A few days after I wrote on technology and traffic, a test flight, Beechcraft King Air C90 turboprop chartered plane crashed in a crowded Mumbai suburb killing five people, which included two pilots, two flight engineers on board and a pedestrian. Fluttering over a suburb heavily busy with business and construction activities and thickly populated with people and vehicles, the flight reportedly lost control in just about four nautical miles from Air Traffic Control (ATC) take-off. No system could detect the technical snags which led to the crash. In the week that followed through heavy rains, a portion of a road bridge over the railway lines collapsed disrupting train operations and bringing road traffic in the surrounding areas to a grinding halt. It also damaged high-tension electric wires and overhead power equipment. Apparently, the bridge had design flaws, but no system could detect it ahead of the collapse.
While my earlier blog seemed to many like a premonitory signal to these and many such accidents happening world over, it is only an addition to the numerous attempts that continue to be made on raising awareness about the detrimental effects of grotesquely growing traffic, the multitude and magnitude of losses they create and the suboptimal contribution of technology, notwithstanding its rapid advancements, to help prevent those detrimental effects and the wide variety of losses they result into.
Agreed that the number of factors which could lead to such unfortunate events is very large and neither traffic nor technology could possibly be singled out as a cause. However, technology is an enabler and its misuse or lack of use or even underutilization is a big deterrent to solving such problems. What then determines whether a particular technology is used appropriately? This is where a system of performance and metrics comes in. This system should mainly establish the most essential and basic purposes of using a particular technology, the parameters upon which its performance would be measured and the stakeholders in the process. Alongside, the same system also needs to have metrics for business benefits, both tangible and intangible, which this technology brings in. And most importantly, these benefits need to be parametrized through predetermined success criteria directly correlated to the investments which go into it – investments of capital, time and resources.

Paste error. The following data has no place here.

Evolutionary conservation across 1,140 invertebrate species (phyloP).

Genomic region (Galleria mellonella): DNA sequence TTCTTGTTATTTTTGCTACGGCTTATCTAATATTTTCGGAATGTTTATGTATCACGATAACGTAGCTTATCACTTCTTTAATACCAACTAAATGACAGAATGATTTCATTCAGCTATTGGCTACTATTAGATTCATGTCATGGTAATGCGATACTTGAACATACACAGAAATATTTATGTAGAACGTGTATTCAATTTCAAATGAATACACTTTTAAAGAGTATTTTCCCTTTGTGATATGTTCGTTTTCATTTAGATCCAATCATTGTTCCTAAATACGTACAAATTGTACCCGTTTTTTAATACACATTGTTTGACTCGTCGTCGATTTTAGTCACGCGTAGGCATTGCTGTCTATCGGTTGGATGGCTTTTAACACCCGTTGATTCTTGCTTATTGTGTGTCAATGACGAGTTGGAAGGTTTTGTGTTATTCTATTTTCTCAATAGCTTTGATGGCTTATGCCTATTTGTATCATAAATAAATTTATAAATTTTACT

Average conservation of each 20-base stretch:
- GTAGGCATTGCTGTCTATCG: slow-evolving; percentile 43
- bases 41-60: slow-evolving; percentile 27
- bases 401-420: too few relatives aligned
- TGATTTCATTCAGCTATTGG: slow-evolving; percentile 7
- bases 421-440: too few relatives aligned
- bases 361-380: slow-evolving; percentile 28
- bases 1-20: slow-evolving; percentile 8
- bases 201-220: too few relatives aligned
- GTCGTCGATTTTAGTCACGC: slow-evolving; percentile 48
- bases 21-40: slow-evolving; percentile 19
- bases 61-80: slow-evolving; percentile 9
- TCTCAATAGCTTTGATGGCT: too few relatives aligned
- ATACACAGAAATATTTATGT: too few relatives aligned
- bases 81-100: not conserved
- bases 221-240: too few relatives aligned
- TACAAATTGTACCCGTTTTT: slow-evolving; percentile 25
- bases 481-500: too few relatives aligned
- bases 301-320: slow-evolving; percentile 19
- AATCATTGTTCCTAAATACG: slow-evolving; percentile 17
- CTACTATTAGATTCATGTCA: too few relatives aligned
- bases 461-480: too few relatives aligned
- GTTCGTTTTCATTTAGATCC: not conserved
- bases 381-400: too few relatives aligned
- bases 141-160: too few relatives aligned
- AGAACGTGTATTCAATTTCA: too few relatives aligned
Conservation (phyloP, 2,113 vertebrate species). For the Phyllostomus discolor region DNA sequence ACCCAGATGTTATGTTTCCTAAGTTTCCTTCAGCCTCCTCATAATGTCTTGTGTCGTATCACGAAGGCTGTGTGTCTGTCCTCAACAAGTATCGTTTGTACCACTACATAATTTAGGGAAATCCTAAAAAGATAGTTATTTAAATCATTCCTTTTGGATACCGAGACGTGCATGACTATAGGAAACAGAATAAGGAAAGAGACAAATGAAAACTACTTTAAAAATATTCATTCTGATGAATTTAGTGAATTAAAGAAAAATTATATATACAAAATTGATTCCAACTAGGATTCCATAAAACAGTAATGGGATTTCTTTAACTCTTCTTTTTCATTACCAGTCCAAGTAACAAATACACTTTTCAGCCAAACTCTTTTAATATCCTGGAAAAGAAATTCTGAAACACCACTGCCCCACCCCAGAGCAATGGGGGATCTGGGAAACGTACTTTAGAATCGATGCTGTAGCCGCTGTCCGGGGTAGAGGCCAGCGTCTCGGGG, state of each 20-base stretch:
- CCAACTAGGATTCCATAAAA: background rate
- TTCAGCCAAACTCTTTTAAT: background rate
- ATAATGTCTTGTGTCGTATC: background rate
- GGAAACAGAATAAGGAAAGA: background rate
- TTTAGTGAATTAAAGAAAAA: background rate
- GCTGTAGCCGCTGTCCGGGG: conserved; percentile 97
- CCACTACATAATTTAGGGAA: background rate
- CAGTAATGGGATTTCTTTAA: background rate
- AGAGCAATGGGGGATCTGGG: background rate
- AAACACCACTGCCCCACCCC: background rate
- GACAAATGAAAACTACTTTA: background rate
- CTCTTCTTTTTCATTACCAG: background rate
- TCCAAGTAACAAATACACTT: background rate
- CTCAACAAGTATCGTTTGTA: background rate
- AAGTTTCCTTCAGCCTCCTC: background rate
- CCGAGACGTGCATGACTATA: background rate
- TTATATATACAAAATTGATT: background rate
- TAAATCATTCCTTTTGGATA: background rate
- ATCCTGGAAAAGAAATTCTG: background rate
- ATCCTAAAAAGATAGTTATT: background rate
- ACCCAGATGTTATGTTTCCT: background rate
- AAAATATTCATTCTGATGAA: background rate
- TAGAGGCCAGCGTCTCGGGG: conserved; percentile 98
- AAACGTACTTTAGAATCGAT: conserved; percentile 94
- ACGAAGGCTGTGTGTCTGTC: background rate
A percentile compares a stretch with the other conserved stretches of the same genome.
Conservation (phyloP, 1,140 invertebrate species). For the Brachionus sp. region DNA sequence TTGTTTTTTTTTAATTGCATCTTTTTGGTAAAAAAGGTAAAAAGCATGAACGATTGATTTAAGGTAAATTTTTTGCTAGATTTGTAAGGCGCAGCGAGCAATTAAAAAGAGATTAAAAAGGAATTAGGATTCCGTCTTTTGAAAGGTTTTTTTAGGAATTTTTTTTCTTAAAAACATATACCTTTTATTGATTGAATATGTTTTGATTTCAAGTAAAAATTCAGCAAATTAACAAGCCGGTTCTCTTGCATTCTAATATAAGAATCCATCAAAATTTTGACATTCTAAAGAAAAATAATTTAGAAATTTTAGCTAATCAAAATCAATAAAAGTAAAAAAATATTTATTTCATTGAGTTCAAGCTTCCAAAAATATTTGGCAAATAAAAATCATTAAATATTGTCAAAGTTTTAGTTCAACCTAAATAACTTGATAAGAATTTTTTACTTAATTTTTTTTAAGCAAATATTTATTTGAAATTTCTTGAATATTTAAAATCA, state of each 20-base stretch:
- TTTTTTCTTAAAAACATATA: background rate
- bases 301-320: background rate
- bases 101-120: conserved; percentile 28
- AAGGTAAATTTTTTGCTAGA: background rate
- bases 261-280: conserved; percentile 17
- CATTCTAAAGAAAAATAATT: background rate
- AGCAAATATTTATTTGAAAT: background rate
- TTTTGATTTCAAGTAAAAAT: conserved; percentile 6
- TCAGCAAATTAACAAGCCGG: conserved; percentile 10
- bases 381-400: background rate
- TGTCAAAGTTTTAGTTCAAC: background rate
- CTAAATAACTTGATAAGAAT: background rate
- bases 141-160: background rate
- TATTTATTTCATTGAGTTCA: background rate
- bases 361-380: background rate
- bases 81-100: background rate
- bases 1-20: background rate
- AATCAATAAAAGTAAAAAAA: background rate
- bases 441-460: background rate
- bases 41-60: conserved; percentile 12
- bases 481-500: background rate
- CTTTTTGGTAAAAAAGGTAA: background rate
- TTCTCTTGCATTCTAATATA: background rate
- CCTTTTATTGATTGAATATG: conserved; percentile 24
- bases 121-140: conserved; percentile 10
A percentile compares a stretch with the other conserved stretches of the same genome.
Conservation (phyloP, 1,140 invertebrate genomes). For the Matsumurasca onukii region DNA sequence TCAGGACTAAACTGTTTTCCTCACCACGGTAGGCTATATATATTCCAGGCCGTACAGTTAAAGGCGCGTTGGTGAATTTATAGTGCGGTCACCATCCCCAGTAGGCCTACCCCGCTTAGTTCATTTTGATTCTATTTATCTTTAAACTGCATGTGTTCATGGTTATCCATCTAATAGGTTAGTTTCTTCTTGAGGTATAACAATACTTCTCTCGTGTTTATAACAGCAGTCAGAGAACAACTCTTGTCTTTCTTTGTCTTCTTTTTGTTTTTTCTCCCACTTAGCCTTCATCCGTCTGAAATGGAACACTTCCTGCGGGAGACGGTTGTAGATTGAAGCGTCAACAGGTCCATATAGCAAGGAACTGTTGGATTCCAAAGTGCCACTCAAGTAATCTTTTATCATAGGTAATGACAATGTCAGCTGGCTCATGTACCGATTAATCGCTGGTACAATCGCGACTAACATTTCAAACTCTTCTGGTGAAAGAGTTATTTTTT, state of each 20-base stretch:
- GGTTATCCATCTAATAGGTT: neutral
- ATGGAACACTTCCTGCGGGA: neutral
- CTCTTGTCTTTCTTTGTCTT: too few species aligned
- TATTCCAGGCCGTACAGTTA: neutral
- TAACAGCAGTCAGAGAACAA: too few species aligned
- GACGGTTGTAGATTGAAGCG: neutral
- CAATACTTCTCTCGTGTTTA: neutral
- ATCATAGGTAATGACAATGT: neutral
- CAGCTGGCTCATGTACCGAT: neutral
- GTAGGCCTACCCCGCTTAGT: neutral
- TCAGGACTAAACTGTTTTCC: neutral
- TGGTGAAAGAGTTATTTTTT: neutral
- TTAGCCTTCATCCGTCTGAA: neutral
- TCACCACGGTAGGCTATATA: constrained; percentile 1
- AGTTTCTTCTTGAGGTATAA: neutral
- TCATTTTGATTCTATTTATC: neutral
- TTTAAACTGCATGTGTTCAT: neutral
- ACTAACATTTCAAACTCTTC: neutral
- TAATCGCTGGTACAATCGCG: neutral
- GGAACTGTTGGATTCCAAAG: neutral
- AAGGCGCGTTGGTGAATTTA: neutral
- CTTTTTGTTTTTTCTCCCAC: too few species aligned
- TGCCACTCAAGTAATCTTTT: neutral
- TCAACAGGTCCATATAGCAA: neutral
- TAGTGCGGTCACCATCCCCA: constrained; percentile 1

For the cases of accidents cited above, a system of performance should obviously be one which alerts the monitoring team on dangers due to impending infrastructure failures. The metrics should be the number of times threshold limits are crossed for various technical attributes viz. suitability of the aircraft, age of the aircraft, conduciveness of weather conditions for flying, utility and performance certifications for both the aircraft and the bridge, load bearing capacity of the bridge, etc. and number of potential disasters prevented due to such timely alerts and corrective actions. The investments would be the amount of time and capital invested into building and operating such technology, time spent on using and maintaining it and manpower deployed for operational continuity and efficacy. Benefits would be prevention of loss of life, of property, of time of all victims of the accident as well as prevention of business opportunity losses. In simple words, the biggest benefit is that of undisturbed normalcy.
The most crucial step in establishing such a system is establishing the correlation between the various parameters of measurement. And a rigorous co-ordination between various devices and technologies powered by a scrupulous collaboration of all agencies involved in the management of these devices and technologies is the only effective strategy to make this successful. And it all starts and stays with Awareness.
Awareness is the greatest agent of change, says Eckhart Tolle, spiritual teacher and the author of The Power of Now and A New Earth: Awakening to Your Life’s Purpose. It is the first step towards correct strategy executed through correct actions. And being correct is to achieve the intended objectives in the interest and benefit of all concerned without any harmful consequences. Technology and infrastructure need to complement each other to realize these benefits in the interest of all concerned. And what is needed to get them to complement each other is collaboration through correlation and co-ordination.